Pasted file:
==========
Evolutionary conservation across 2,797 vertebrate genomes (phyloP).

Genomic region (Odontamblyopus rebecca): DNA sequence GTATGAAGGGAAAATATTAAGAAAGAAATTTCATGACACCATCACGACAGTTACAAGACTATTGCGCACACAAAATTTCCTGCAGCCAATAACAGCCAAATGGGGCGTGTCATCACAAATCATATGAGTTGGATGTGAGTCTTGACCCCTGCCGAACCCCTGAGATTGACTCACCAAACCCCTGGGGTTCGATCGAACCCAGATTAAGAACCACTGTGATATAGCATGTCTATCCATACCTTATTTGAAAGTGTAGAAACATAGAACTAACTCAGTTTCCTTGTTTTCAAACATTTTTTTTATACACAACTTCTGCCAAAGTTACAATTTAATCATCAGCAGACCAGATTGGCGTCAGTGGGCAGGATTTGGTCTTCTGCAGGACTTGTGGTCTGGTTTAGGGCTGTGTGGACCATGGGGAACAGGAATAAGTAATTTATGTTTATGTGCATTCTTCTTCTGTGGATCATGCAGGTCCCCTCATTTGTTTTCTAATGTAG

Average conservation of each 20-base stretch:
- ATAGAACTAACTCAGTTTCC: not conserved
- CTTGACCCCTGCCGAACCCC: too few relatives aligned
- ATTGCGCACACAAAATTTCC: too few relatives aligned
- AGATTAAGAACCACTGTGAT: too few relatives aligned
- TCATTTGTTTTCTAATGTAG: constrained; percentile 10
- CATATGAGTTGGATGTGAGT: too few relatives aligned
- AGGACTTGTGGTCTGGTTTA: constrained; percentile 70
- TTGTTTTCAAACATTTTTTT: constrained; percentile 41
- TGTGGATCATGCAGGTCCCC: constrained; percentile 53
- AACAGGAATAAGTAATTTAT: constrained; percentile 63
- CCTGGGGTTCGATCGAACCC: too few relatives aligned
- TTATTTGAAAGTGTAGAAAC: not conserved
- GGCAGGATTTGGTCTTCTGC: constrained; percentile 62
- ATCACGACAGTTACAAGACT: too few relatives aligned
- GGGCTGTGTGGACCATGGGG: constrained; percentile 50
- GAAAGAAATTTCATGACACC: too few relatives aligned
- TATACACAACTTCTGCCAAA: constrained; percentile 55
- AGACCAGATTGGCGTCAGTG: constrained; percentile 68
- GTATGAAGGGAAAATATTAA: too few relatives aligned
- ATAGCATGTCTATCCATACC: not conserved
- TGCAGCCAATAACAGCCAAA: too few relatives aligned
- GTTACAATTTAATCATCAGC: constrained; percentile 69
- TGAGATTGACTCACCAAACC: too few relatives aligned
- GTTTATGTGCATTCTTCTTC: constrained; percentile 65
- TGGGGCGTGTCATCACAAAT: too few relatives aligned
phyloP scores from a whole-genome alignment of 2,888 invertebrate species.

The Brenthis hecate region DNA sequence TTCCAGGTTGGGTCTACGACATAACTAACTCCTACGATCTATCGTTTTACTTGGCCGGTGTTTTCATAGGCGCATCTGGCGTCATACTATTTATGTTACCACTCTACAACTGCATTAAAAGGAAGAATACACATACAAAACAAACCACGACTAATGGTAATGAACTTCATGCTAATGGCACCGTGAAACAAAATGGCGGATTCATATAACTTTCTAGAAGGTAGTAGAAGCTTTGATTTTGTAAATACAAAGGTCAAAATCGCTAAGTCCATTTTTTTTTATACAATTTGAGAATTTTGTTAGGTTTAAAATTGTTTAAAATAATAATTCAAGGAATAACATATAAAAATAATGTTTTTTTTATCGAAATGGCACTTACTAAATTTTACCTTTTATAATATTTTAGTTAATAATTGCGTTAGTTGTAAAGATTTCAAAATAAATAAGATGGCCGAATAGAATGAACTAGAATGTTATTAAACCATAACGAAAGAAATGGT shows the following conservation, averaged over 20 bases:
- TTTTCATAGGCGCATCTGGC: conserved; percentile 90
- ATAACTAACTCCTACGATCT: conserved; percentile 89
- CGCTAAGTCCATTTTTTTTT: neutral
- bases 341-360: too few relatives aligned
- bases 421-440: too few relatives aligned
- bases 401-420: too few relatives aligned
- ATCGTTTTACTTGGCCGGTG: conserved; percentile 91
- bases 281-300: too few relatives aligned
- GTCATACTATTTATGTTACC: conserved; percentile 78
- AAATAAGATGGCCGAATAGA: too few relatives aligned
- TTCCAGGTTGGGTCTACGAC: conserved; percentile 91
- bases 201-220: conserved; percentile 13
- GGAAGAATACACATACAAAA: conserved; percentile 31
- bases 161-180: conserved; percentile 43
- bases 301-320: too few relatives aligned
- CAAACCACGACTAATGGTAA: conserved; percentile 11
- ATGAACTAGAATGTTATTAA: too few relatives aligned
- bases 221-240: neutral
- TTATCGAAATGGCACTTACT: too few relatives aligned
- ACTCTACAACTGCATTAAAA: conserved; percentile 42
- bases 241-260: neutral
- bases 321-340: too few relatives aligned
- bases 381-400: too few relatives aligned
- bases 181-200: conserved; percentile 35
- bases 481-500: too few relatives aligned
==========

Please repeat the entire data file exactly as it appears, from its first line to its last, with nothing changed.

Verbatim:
Evolutionary conservation across 2,797 vertebrate genomes (phyloP).

Genomic region (Odontamblyopus rebecca): DNA sequence GTATGAAGGGAAAATATTAAGAAAGAAATTTCATGACACCATCACGACAGTTACAAGACTATTGCGCACACAAAATTTCCTGCAGCCAATAACAGCCAAATGGGGCGTGTCATCACAAATCATATGAGTTGGATGTGAGTCTTGACCCCTGCCGAACCCCTGAGATTGACTCACCAAACCCCTGGGGTTCGATCGAACCCAGATTAAGAACCACTGTGATATAGCATGTCTATCCATACCTTATTTGAAAGTGTAGAAACATAGAACTAACTCAGTTTCCTTGTTTTCAAACATTTTTTTTATACACAACTTCTGCCAAAGTTACAATTTAATCATCAGCAGACCAGATTGGCGTCAGTGGGCAGGATTTGGTCTTCTGCAGGACTTGTGGTCTGGTTTAGGGCTGTGTGGACCATGGGGAACAGGAATAAGTAATTTATGTTTATGTGCATTCTTCTTCTGTGGATCATGCAGGTCCCCTCATTTGTTTTCTAATGTAG

Average conservation of each 20-base stretch:
- ATAGAACTAACTCAGTTTCC: not conserved
- CTTGACCCCTGCCGAACCCC: too few relatives aligned
- ATTGCGCACACAAAATTTCC: too few relatives aligned
- AGATTAAGAACCACTGTGAT: too few relatives aligned
- TCATTTGTTTTCTAATGTAG: constrained; percentile 10
- CATATGAGTTGGATGTGAGT: too few relatives aligned
- AGGACTTGTGGTCTGGTTTA: constrained; percentile 70
- TTGTTTTCAAACATTTTTTT: constrained; percentile 41
- TGTGGATCATGCAGGTCCCC: constrained; percentile 53
- AACAGGAATAAGTAATTTAT: constrained; percentile 63
- CCTGGGGTTCGATCGAACCC: too few relatives aligned
- TTATTTGAAAGTGTAGAAAC: not conserved
- GGCAGGATTTGGTCTTCTGC: constrained; percentile 62
- ATCACGACAGTTACAAGACT: too few relatives aligned
- GGGCTGTGTGGACCATGGGG: constrained; percentile 50
- GAAAGAAATTTCATGACACC: too few relatives aligned
- TATACACAACTTCTGCCAAA: constrained; percentile 55
- AGACCAGATTGGCGTCAGTG: constrained; percentile 68
- GTATGAAGGGAAAATATTAA: too few relatives aligned
- ATAGCATGTCTATCCATACC: not conserved
- TGCAGCCAATAACAGCCAAA: too few relatives aligned
- GTTACAATTTAATCATCAGC: constrained; percentile 69
- TGAGATTGACTCACCAAACC: too few relatives aligned
- GTTTATGTGCATTCTTCTTC: constrained; percentile 65
- TGGGGCGTGTCATCACAAAT: too few relatives aligned
phyloP scores from a whole-genome alignment of 2,888 invertebrate species.

The Brenthis hecate region DNA sequence TTCCAGGTTGGGTCTACGACATAACTAACTCCTACGATCTATCGTTTTACTTGGCCGGTGTTTTCATAGGCGCATCTGGCGTCATACTATTTATGTTACCACTCTACAACTGCATTAAAAGGAAGAATACACATACAAAACAAACCACGACTAATGGTAATGAACTTCATGCTAATGGCACCGTGAAACAAAATGGCGGATTCATATAACTTTCTAGAAGGTAGTAGAAGCTTTGATTTTGTAAATACAAAGGTCAAAATCGCTAAGTCCATTTTTTTTTATACAATTTGAGAATTTTGTTAGGTTTAAAATTGTTTAAAATAATAATTCAAGGAATAACATATAAAAATAATGTTTTTTTTATCGAAATGGCACTTACTAAATTTTACCTTTTATAATATTTTAGTTAATAATTGCGTTAGTTGTAAAGATTTCAAAATAAATAAGATGGCCGAATAGAATGAACTAGAATGTTATTAAACCATAACGAAAGAAATGGT shows the following conservation, averaged over 20 bases:
- TTTTCATAGGCGCATCTGGC: conserved; percentile 90
- ATAACTAACTCCTACGATCT: conserved; percentile 89
- CGCTAAGTCCATTTTTTTTT: neutral
- bases 341-360: too few relatives aligned
- bases 421-440: too few relatives aligned
- bases 401-420: too few relatives aligned
- ATCGTTTTACTTGGCCGGTG: conserved; percentile 91
- bases 281-300: too few relatives aligned
- GTCATACTATTTATGTTACC: conserved; percentile 78
- AAATAAGATGGCCGAATAGA: too few relatives aligned
- TTCCAGGTTGGGTCTACGAC: conserved; percentile 91
- bases 201-220: conserved; percentile 13
- GGAAGAATACACATACAAAA: conserved; percentile 31
- bases 161-180: conserved; percentile 43
- bases 301-320: too few relatives aligned
- CAAACCACGACTAATGGTAA: conserved; percentile 11
- ATGAACTAGAATGTTATTAA: too few relatives aligned
- bases 221-240: neutral
- TTATCGAAATGGCACTTACT: too few relatives aligned
- ACTCTACAACTGCATTAAAA: conserved; percentile 42
- bases 241-260: neutral
- bases 321-340: too few relatives aligned
- bases 381-400: too few relatives aligned
- bases 181-200: conserved; percentile 35
- bases 481-500: too few relatives aligned